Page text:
Publications (3)3.51 Total impact
Contact Dermatitis 08/2011; 65(2):117-8. · 3.51 Impact Factor
Article: A review of pain experienced during topical photodynamic therapy--our experience in Dundee.[show abstract] [hide abstract]
ABSTRACT: Topical photodynamic therapy (PDT) using 5-aminolaevulinic acid (ALA) and its methylated ester, methyl aminolevulinate (MAL) is widely used to treat superficial non-melanoma skin cancer (NMSC). It has been proposed that ALA PDT is more painful than MAL PDT. The aim of this paper was to compare pain scores of MAL PDT with ALA PDT in our patients and to analyse the relationship between various parameters and pain during PDT. We retrospectively reviewed case notes and electronic records for all patients with superficial NMSC treated with PDT from June 2007 to March 2009. On univariate analysis of patients with single lesions only, we observed no association between pain and lesion diameter or pro-drug or dose or diagnosis. Pre-treatment PpIX fluorescence was significantly associated with pain. However on univariate analysis of all patients (whether single or multiple lesions) treated with PDT, MAL was associated with significantly less pain than ALA. When all the recorded variables were taken into account (multivariate analysis), diagnosis, pre-treatment PpIX fluorescence and lesion diameter were associated with pain. Our data lends some support to previous published reports suggesting that the MAL PDT regime is less painful than that for ALA PDT. However, PDT pain is multifactorial and choice of photosensitiser is probably not a major pain determining factor. A prospective randomised study, with the same incubation periods for each pro-drug, is needed to definitively answer the question as to whether or not MAL PDT causes less pain than ALA PDT.Photodiagnosis and photodynamic therapy 03/2011; 8(1):53-7.
Article: Cutaneous expression of cytochrome P450 CYP2S1: individuality in regulation by therapeutic agents for psoriasis and other skin diseases[show abstract] [hide abstract]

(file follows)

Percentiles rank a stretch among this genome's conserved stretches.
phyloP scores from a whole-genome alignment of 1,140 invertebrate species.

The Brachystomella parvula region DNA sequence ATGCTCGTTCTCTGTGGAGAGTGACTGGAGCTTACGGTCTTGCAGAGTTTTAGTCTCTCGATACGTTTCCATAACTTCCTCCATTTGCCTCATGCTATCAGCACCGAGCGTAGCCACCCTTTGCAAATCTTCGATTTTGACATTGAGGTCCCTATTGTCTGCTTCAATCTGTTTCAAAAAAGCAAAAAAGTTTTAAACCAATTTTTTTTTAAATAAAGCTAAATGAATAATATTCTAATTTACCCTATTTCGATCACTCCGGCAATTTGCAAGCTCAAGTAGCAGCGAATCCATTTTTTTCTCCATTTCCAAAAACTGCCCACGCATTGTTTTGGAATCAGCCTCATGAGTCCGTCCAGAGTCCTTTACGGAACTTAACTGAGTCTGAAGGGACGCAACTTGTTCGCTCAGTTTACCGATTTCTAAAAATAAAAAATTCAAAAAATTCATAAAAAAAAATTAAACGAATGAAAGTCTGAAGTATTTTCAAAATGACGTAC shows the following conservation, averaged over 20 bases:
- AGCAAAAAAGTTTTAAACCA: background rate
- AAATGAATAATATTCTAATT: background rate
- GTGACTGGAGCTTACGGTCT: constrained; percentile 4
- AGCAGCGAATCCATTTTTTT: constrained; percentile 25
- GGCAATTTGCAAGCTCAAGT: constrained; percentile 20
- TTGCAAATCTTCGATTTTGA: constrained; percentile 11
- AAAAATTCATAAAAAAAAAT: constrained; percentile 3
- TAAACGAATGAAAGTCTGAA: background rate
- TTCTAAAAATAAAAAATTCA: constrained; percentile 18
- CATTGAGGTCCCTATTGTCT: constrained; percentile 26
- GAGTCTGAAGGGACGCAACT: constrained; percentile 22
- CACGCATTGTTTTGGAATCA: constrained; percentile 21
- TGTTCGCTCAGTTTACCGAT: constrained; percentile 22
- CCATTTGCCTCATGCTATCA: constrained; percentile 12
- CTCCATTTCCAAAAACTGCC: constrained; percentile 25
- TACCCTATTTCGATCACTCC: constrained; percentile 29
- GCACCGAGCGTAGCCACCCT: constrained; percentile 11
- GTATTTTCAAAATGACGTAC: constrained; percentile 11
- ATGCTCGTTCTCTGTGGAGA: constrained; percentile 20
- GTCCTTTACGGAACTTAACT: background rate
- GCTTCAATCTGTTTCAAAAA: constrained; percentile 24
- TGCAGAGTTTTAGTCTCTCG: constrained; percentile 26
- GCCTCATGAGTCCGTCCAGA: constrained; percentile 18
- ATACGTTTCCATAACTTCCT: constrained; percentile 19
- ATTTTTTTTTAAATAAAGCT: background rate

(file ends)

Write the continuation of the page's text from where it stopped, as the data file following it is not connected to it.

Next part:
ABSTRACT: Background Treatment of common skin diseases such as psoriasis is complicated by differences between individuals in response to topical drug treatment and photochemo-therapy. Individuality in hepatic expression of drug-metabolising enzymes is an important determinant of systemic drug handling; we investigated whether similar variation in cutaneous gene expression contributes to individuality in response to topical therapies. Methods We used quantitative real-time RT-PCR to demonstrate the expression in skin of a recently identified cytochrome P450, CYP2S1, in healthy volunteers (n=27) and patients with psoriasis (n=29). We also investigated regulation of CYP2S1 by ultraviolet radiation, psoralen-ultraviolet A (PUVA), and topical drugs used to treat psoriasis. Findings We found that CYP2S1 is expressed in skin and showed pronounced individuality in constitutive expression of the enzyme and its induction after ultraviolet irradiation or topical drug treatment. Cutaneous expression of CYP2S1 was induced by ultraviolet radiation, PUVA, coal tar, and all-trans retinoic acid; expression was significantly higher in lesional psoriatic skin than in adjacent non-lesional skin (geometric mean 3·38 [95% CI 2·64–4·34] times higher; p<0·0001), which implies that topical drugs are differentially metabolised in psoriatic plaque and non-lesional skin. We showed that all-trans retinoic acid is metabolised by CYP2S1, which has higher cutaneous expression than CYP26, previously described as the specific cutaneous P450 retinoic-acid-metabolising enzyme. Interpretation These findings increase our understanding of the interaction between therapeutic agents and the skin and suggest a functional role for CYP2S1 in the metabolism of topical drugs and in mediating the response to photochemotherapy in psoriasis. Medical Research Council (grant reference G0000281) Chief Scientist Office